PMS, in turn, is a highly complex subject that affects a great many women. It is not wise to oversimplify it and really it may not be wise in the long run to do what is so commonly done in conventional medicine, which is is to prescribe oral contraceptives to simply stop ovulation, for year after year...

Again, nothing works for everyone, but I have seen a great many women with severe dysmenorrhoea, and other symptoms of PMS, be hugely helped by Vitex agnus-castus, a true powerhouse of a hormonal herb, more about it below and, for the woman who needs to delve more deeply into this subject, a detailed article on PMS is found here



Many women with particularly severe dysmenorrhoea will eventually go through a surgical technique known as laparoscopy, to investigate the lining of their womb, and may then be diagnosed with this condition and endometriosis, or 'endo', is no small thing to get your head around having.

Even though the name 'endometriosis' is relatively new, the same condition has been described in early medical texts with different terminology. It has clearly been with us for a long time and we long ago needed to find ways that could reliably help.

Used wisely, a holistic approach that includes herbal medicines can be extremely helpful for endometriosis. For a practical discussion on this complex condition, read here



For treating painful periods associated to fibroids, it is again especially recommended to look into using the berries of the herb Vitex and the leaves of Lady's mantle as mentioned below.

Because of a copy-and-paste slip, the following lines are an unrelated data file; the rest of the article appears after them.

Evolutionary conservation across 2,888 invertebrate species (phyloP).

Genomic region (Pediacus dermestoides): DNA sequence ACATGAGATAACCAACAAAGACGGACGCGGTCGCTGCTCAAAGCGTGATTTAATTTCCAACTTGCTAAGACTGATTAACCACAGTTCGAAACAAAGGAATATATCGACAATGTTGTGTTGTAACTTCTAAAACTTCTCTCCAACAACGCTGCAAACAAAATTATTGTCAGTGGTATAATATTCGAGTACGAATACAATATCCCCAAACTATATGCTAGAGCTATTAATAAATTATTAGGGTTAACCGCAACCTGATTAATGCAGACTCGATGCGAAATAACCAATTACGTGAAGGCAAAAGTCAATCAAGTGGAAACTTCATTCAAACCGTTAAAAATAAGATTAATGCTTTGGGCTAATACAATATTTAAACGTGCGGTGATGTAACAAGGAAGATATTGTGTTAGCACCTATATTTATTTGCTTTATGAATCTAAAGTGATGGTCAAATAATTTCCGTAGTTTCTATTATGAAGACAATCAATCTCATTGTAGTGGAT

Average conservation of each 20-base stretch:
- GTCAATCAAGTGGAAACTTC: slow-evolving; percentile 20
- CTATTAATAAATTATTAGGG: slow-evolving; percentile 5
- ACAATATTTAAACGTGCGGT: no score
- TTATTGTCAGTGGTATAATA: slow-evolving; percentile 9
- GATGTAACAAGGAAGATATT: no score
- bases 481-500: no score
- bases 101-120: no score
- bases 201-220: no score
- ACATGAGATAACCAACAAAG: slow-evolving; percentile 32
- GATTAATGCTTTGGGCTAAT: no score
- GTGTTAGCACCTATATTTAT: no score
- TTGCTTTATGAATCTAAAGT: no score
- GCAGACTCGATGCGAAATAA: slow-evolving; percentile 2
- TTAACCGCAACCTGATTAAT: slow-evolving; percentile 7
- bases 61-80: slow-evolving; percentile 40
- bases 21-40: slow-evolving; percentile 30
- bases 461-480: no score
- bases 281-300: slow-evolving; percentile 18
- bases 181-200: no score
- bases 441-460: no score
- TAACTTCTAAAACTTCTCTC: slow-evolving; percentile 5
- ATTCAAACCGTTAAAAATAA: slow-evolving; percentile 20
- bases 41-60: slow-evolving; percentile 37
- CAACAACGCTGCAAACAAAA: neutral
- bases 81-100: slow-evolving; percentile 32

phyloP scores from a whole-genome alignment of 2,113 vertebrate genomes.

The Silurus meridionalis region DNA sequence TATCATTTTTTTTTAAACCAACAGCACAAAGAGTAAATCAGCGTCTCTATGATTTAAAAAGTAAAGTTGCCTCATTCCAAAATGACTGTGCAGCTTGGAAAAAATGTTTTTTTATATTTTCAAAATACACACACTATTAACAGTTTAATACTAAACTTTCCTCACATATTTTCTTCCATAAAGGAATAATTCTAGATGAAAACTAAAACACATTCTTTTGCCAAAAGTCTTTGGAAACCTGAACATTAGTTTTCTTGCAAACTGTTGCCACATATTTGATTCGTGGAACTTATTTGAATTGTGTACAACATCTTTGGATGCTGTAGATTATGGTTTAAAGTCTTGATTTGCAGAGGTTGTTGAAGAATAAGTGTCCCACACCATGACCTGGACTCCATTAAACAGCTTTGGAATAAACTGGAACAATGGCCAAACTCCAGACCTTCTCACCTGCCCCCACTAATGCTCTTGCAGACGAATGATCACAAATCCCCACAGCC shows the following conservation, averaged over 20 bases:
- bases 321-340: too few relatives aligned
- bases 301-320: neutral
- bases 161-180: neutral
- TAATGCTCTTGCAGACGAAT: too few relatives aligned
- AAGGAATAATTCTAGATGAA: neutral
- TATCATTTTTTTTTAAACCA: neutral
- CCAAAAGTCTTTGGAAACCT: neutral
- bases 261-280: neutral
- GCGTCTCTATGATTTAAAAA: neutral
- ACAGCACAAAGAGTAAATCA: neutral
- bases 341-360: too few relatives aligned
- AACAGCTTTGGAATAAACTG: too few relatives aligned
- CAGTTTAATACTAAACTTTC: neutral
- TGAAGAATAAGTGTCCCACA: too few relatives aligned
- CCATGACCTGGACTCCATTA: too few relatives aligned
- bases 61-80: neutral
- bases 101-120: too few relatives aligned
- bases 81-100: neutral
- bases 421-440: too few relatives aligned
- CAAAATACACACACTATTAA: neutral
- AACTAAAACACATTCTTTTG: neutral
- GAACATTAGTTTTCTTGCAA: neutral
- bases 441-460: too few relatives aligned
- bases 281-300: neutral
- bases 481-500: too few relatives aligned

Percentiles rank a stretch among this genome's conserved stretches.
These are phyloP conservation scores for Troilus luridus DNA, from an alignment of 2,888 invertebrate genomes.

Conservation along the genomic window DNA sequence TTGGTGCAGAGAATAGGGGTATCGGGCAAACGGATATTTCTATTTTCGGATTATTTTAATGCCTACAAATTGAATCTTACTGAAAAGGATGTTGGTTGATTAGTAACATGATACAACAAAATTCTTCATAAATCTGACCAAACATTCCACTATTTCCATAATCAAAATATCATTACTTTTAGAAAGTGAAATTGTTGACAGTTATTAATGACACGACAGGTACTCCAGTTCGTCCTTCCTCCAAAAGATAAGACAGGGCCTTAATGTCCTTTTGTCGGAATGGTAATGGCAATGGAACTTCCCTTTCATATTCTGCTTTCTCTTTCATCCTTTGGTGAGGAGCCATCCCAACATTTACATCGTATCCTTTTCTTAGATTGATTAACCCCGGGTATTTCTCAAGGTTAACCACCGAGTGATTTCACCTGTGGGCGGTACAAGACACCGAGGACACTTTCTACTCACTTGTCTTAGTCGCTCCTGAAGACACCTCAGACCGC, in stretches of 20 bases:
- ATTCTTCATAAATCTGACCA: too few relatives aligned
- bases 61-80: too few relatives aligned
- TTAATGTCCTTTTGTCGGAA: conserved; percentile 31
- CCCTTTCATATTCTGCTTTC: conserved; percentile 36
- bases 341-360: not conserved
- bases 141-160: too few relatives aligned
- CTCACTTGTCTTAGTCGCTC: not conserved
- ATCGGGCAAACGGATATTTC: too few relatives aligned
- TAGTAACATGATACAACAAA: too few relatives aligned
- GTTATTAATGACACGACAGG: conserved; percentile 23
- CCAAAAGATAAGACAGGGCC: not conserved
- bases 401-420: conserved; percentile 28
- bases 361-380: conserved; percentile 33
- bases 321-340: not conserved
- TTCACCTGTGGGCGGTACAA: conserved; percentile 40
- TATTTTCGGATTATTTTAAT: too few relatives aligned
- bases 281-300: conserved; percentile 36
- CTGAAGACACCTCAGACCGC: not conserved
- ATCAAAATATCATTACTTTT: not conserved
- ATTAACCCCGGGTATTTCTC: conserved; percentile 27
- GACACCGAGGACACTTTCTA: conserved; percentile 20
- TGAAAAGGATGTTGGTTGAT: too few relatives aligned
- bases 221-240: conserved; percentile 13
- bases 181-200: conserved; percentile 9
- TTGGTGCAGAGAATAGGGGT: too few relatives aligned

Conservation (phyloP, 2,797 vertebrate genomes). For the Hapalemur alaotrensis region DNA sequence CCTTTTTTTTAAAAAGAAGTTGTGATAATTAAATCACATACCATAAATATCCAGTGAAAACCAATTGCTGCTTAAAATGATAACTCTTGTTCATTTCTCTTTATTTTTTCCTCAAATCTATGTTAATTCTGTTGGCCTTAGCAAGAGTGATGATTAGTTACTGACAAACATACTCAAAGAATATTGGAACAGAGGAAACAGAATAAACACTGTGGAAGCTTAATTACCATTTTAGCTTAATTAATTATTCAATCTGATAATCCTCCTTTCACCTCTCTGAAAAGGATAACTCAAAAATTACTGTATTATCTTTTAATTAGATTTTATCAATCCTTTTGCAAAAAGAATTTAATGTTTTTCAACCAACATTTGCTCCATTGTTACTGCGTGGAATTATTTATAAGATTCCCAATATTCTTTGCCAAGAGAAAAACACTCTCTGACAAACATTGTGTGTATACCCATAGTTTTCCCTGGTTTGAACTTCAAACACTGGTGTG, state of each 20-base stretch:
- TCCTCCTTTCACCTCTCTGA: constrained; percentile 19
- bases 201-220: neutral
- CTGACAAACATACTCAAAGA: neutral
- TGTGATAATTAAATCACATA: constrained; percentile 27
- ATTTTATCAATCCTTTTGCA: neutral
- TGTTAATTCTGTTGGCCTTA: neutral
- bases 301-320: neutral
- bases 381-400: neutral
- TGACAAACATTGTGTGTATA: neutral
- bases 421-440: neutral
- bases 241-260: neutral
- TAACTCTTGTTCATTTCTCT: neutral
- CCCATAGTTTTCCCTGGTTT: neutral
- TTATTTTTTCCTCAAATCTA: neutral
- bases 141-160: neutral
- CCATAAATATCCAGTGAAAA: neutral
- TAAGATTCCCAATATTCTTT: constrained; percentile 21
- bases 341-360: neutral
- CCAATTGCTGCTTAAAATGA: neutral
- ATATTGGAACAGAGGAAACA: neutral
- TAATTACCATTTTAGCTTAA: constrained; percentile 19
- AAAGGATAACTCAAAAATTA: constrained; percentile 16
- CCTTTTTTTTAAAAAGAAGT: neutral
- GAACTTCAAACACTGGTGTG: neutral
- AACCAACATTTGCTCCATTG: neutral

Likewise, the suggestions in the article on PMS linked above about reducing oestrogen are likely to help fibroids, sometimes referred to as 'oestrogen-bubbles'

Small fibroids that are associated to excess bleeding and dysmenorrhoea have been seen to respond very well to herbal medicine but if the fibroids are too large to have a realistic hope of shrinking then surgical options should also be considered if they are available, this is discussed further here


The Cycle of Healing

Any woman, reading the above list, could feel some degree of overwhelm. Where do you start? Can I not just take a pill to make all this go away! As I mentioned near the beginning, most women come to see me when the pills have stopped working, or they are getting worse and only needing to take more and more to get the same relief. It's understandable that treating causes is much harder, but if it leads to a lasting cure then surely any amount of time and trouble is worth it...

The biggest challenge is knowing where to start, and what can help a great deal in this area is getting an understanding of our innate cycle of healing. This has been developed especially with students of holistic medicine in mind, but anyone can grasp and put to use its intuitive and common-sense practicality.

There are four stages in the cycle; cleansing, activation, nourishment and rest. Seeing where you need the most help in any one area can help you to see where the most likely cause of the dysmenorrhoea lies; this subject is opened up further here

This chart can be seen in more detail in a PDF found here


Herbs for dysmenorrhoea

Cramp bark

Nothing works for everyone, but Cramp bark is one of the best, most reliable and fastest-acting remedies for dysmenorrhoea and I would not be without it for all the tea in China! It earned its name for being very good at relieving cramps and it should, at the very least, be given a fair trial with an open mind.

There is an art to using many herbs and a big part of that is understanding that different people need different levels of dosage and frequency to get a good result. Cramp bark is a classic example of how a herb's action, the way it works, needs to be understood for it to be used properly.